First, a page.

The Tilston School,built in the late 1960s. In front of it is a memorial and model to the first schoolhouse. This building, however, has been turned into a kind of town dump. The classrooms are filled with mattresses and discarded tires and trash.
The topmost roof of the hospital is covered in antennae and includes a star that faced the rest of the complex, now demolished.
Sliding curtains gave a little privacy to the residents of this room, which looked and felt more medicinal than most of the other multi-patient rooms.
On the roof, looking toward Jay Cook Park over the ruins of the Hart House. You can see how Nopmeing (“out in the woods) got its name. Fujicolor 100 on Leica M7.
In the steam plant, steam pipes bundled in canvas and asbestos criss-cross the walls.
The playground used to be near the school which is now in ruins.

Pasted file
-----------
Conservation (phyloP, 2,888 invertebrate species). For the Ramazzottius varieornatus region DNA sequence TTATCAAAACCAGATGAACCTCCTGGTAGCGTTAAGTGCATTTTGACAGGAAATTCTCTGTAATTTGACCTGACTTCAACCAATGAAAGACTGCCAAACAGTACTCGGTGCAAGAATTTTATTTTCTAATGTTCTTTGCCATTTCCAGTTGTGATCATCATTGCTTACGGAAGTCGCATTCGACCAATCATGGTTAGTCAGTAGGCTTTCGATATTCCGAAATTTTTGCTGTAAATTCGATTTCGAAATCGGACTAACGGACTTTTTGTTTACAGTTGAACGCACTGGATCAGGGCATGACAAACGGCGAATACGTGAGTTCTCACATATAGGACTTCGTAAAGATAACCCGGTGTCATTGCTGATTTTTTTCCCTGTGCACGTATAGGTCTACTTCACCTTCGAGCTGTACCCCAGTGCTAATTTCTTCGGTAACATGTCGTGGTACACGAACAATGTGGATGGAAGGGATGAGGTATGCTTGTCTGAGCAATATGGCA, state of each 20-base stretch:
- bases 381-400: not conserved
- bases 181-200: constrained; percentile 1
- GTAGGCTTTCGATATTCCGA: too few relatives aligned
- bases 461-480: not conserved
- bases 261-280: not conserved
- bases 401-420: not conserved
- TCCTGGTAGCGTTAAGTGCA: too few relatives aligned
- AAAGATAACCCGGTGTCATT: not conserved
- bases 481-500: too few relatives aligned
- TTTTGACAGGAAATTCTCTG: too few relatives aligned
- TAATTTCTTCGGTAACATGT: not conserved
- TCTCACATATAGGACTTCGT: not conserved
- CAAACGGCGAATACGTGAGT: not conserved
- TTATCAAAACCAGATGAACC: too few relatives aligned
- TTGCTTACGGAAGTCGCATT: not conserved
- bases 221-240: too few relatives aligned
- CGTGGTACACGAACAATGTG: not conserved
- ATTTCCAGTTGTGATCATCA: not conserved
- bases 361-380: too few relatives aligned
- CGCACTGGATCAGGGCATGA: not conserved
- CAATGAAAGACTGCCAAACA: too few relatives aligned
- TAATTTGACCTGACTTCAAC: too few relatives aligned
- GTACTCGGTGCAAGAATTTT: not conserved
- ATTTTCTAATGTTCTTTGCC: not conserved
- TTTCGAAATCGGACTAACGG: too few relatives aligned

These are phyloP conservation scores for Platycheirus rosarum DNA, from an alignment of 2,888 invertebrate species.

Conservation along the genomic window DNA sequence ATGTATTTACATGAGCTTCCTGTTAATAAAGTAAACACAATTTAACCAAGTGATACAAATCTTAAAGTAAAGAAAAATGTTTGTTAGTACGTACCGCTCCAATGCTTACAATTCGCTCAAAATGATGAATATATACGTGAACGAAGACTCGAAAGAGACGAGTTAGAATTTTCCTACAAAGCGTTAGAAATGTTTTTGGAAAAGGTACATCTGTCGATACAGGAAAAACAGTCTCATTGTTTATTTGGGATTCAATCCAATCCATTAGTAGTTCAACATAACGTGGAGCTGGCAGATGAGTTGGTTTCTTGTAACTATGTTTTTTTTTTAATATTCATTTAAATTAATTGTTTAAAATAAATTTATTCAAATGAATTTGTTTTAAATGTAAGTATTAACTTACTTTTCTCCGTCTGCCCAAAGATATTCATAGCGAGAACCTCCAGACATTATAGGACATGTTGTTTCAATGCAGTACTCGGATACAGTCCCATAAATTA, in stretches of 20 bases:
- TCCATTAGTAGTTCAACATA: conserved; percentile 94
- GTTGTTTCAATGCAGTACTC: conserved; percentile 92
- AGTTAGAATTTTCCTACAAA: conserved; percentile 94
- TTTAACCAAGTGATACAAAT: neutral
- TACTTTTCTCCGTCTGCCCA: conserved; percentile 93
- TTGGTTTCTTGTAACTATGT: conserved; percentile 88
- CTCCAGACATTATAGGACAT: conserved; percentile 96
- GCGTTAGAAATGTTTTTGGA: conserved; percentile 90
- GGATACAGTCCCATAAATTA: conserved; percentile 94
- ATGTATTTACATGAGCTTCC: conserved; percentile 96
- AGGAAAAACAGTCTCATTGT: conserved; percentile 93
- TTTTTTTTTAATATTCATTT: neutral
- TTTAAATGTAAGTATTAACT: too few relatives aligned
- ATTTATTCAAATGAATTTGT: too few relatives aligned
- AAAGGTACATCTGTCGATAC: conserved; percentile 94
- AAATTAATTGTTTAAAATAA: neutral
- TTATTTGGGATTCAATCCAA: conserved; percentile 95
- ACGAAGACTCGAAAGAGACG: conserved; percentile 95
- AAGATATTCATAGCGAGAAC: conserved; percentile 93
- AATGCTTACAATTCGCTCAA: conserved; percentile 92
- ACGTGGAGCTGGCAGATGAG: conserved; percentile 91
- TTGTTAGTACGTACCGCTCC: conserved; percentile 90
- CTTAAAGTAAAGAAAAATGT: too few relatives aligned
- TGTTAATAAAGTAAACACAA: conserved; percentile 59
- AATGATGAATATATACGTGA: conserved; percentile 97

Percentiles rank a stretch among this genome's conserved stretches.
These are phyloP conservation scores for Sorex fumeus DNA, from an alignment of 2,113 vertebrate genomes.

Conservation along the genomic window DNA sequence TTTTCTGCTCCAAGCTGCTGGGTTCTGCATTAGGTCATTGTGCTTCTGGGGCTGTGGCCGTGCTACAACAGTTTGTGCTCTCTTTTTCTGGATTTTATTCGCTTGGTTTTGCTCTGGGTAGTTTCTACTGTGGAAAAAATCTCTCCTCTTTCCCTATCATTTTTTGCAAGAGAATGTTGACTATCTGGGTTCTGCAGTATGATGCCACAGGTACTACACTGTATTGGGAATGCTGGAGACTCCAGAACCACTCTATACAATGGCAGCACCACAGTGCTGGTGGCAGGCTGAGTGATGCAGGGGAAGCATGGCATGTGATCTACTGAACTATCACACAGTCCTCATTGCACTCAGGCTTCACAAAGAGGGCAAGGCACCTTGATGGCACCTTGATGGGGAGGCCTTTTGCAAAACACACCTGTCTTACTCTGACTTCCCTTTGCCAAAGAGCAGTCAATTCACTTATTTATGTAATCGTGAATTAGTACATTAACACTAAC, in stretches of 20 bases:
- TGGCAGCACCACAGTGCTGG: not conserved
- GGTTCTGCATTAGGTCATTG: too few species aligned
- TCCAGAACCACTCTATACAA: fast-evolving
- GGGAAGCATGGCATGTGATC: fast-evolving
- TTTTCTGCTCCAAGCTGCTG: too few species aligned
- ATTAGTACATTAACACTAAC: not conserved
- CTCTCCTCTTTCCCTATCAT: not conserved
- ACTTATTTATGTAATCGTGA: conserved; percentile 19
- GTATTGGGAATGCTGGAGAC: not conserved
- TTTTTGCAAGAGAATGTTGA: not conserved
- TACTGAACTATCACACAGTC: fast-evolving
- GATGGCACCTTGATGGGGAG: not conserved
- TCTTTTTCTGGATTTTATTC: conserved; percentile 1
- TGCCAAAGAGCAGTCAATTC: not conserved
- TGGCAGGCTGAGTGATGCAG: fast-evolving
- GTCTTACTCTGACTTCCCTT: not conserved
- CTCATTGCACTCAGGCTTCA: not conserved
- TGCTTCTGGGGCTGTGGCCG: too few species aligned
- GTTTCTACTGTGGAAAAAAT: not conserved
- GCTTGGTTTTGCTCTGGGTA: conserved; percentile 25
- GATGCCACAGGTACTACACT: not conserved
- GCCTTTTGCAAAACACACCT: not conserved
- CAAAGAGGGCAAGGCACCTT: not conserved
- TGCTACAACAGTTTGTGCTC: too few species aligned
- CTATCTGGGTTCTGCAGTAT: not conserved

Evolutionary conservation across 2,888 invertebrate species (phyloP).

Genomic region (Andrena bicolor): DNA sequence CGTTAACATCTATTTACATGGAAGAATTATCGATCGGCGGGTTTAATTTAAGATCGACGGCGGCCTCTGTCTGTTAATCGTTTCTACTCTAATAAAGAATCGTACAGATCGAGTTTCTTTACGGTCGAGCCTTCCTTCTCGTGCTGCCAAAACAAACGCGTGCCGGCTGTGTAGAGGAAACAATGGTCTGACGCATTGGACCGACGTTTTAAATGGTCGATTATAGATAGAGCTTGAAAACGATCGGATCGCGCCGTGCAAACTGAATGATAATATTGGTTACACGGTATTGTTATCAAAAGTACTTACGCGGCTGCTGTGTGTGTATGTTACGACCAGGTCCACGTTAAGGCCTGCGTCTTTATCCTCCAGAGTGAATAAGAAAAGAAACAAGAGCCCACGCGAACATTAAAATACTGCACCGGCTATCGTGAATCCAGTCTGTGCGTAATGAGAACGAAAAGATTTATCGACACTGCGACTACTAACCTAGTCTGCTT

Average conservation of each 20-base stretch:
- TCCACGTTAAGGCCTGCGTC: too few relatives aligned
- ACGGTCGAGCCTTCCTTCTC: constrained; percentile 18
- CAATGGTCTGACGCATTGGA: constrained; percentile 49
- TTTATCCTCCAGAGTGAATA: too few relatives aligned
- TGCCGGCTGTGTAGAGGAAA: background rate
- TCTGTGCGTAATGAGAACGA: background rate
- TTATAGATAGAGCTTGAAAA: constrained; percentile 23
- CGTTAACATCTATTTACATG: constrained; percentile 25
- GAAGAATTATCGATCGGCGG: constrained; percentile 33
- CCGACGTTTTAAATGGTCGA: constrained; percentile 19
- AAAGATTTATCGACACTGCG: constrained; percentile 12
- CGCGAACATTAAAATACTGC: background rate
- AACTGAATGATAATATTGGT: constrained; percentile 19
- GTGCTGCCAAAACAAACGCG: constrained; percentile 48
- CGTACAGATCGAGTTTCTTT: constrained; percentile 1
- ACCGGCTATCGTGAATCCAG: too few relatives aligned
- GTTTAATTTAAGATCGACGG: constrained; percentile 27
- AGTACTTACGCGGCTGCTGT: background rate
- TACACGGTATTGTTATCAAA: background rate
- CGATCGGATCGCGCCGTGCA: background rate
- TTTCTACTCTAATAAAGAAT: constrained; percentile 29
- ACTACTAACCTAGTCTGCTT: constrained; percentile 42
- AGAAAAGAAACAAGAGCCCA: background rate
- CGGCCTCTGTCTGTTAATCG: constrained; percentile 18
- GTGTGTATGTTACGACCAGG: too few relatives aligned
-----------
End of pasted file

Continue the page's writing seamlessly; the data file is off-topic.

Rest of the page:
The end of the heating line allowed glass to cool slowly, and thus be stronger.
The purpose of the concentrator was to separate the gold and silver-rich ore from the waste rock. You can tell from the design that the process relies heavily on gravity.
“Against the blue sky, its rusting central silos look like rising smoke meeting the last minutes of a sunset. These give way to a corrugated night sky of blue gray, punched-through with staggered four-pane windows, all glassless.”
Like a railgun pointed at the Rockies… the boom would direct tailings–junk rock–outside of the dredge pond.